But commercial preparations are not the only products to live by fable alone. There are a plethora of home recipes and concoctions, based on grandma’s old country experience, that are even worse than the commercial soups. That great disseminator of information, the internet, is awash in well-intentioned but uninformed or misinformed furniture experts who offer their experience in furniture care.
One online “traditional” recipe for furniture polish calls for 1/4 cup of linseed or vegetable oil and a few drops of vinegar! Another prefers the opposite, 1/4 cup of vinegar and a few drops of oil saying the vinegar pulls the dirt out of the wood while the oil lubricates the wood so that it doesn’t dry out. Why not just use mayonnaise? Or peanut butter? In warm weather all of them will get rancid and they all have about the same relevance to a lacquer or shellac finish.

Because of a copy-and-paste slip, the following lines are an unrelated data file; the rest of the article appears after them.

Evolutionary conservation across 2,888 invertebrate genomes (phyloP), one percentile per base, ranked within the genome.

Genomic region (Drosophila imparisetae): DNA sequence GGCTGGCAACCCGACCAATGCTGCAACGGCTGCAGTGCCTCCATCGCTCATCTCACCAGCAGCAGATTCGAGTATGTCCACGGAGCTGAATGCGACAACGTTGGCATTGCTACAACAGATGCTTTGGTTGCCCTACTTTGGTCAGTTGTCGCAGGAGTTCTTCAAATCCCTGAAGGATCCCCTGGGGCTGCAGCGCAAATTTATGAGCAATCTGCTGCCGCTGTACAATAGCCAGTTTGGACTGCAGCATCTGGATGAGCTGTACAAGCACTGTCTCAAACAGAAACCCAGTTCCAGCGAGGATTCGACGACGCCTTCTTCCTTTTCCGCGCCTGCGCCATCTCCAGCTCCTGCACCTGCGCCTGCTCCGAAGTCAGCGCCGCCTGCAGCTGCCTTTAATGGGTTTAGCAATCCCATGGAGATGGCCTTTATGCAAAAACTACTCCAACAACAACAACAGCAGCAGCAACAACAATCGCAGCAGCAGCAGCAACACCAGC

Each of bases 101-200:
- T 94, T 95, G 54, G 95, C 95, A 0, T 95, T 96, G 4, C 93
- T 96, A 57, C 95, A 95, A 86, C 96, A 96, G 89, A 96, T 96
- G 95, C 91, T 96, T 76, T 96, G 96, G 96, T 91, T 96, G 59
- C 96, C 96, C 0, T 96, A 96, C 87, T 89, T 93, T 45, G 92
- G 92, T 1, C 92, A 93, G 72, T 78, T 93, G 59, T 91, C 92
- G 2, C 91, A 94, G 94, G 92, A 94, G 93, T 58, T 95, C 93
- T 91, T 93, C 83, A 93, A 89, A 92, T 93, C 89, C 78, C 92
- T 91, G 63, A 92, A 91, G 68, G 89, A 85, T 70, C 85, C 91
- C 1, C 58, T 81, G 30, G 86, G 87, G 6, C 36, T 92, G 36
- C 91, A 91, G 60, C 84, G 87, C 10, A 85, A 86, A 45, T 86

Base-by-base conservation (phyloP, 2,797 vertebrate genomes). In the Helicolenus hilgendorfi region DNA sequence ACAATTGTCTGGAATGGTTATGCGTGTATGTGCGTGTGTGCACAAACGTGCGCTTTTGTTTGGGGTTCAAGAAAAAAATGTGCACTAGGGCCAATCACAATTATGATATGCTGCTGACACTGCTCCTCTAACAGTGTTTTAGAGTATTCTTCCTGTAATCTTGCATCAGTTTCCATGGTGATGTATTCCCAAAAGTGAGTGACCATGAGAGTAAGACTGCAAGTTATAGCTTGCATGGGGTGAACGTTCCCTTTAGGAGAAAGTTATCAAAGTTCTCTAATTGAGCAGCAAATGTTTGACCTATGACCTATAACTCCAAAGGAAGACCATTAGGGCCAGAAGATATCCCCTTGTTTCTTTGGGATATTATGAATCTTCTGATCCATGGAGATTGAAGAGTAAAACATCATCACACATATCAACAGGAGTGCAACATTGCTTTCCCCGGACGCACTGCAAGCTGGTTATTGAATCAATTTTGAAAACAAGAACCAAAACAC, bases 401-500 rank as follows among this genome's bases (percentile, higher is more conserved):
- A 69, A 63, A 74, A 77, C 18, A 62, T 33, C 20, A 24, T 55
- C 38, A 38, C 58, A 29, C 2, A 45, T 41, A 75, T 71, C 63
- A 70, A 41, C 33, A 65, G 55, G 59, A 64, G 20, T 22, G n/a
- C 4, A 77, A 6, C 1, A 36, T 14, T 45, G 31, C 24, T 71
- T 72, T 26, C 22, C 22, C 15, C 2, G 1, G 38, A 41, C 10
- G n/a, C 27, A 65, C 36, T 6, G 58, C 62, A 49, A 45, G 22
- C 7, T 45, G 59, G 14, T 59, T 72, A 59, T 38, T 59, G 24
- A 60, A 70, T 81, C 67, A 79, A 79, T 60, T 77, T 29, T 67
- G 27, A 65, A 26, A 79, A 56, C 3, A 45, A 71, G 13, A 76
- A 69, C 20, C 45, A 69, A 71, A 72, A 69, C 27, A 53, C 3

The problem with applying oil to wood finishes
The problem with oil – any kind of oil – applied to a finished surface, is what happens next. There are basically two kinds of oil: drying and non-drying. The non-drying is the least harmful initially since it doesn’t undergo a chemical reaction. The most common non-drying oils are lemon oil, orange oil and mineral oil. These oils have a very slow evaporation rate and remain on the surface in a microscopically thin semi liquid state for days, even weeks after application. As a result they produce a surface that smears easily and also accumulates every particle of dust, pollen and pollution that passes its way. The build up eventually must be removed.